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Next ISS crew lifts off
A Russian Soyuz spacecraft safely launched from Baikonur Cosmodrome Friday night with the International Space Station's twelfth resident crew and a paying tourist aboard.

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Discovery crew's movies
The seven astronauts of space shuttle Discovery's return to flight mission recently gathered for a public celebration of their mission. They narrated an entertaining movie of highlights and personal footage taken during the mission.

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GPS satellite launched
The Boeing Delta 2 rocket roars off Cape Canaveral's launch pad 17A carrying the first modernized Global Positioning System satellite for the U.S. Air Force.

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Back to the Moon!
NASA unveils the agency's blueprint for building the future spacecraft and launch vehicles needed for mankind's return to the lunar surface in the next decade.

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Distant space explosion
Astronomers announce the detection by NASA's Swift satellite of the most distant explosion yet, a gamma-ray burst from the edge of the visible universe, during this media teleconference held Monday, September 12. (54min 01sec file)

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Hill-climbing Mars rover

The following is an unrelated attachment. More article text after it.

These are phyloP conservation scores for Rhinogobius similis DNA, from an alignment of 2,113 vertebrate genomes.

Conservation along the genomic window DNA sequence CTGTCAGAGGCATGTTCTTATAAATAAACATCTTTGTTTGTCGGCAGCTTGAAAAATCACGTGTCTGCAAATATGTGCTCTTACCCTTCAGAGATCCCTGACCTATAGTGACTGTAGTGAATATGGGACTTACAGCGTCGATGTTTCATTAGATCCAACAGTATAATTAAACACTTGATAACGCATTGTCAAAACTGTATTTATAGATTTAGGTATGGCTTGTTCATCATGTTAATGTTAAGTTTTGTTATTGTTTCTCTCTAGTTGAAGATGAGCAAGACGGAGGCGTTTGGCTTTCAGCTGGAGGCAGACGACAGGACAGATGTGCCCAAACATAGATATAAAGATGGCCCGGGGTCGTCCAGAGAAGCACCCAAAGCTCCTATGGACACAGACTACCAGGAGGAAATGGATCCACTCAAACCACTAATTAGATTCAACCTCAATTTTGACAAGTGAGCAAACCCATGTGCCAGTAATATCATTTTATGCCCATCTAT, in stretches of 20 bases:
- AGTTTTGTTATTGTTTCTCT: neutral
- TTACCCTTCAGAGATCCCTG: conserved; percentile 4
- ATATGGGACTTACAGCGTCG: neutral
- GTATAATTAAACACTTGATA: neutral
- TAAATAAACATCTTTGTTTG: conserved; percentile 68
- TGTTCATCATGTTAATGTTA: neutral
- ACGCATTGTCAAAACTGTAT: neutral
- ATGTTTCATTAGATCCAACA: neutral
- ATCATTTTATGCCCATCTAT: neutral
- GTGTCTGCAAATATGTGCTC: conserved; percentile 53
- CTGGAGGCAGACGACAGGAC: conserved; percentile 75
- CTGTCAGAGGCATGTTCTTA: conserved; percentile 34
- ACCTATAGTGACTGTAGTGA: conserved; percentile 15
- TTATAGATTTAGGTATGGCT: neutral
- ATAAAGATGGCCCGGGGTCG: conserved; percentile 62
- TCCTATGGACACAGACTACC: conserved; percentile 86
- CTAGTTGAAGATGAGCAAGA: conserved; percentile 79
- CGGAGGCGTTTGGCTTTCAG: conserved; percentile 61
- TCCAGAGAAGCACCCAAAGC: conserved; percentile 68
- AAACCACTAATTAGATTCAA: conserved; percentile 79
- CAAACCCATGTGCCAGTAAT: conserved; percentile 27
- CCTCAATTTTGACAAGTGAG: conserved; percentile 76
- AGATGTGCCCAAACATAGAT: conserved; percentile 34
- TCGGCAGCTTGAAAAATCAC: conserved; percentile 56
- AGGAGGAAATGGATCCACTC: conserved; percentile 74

The Mars Exploration Rover Spirit has reached the summit of Husband Hill, returning a spectacular panorama from the hilltop in the vast Gusev Crater. Scientists held a news conference Sept. 1 to reveal the panorama and give an update on the twin rover mission.

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Planes track Discovery
To gain a new perspective on space shuttle Discovery's ascent and gather additional imagery for the return to flight mission, NASA dispatched a pair of high-flying WB-57 aircraft equipped with sharp video cameras in their noses.

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Rocket booster cams
When space shuttle Discovery launched its two solid-fuel booster rockets were equipped with video cameras, providing dazzling footage of separation from the external fuel tank, their free fall and splashdown in the sea.

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Discovery ferried home
Mounted atop a modified Boeing 747, space shuttle Discovery was ferried across the country from Edwards Air Force Base, California, to Kennedy Space Center, Florida.

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Shuttle tank returned
Shuttle fuel tank ET-119 is loaded onto a barge at Kennedy Space Center for the trip back to Lockheed Martin's Michoud Assembly Facility in New Orleans. The tank will be used in the investigation to determine why foam peeled away from Discovery's tank on STS-114 in July.

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Delta 4 launch delayed
Launch of the GOES-N weather observatory aboard a Boeing Delta 4 rocket is postponed at Cape Canaveral, Florida.

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Mars probe leaves Earth
The Mars Reconnaissance Orbiter lifts off aboard a Lockheed Martin Atlas 5 rocket from Cape Canaveral's Complex 41.

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Holy Grail of black hole astronomy is within grasp
HARVARD-SMITHSONIAN CENTER FOR ASTROPHYSICS NEWS RELEASE
Posted: October 3, 2005

Common wisdom holds that we can never see a black hole because nothing can escape it - not even light. Fortunately, black holes aren't completely black. As gas is pulled into a black hole by its strong gravitational force, the gas heats up and radiates. That radiation can be used to illuminate the black hole and paint its profile.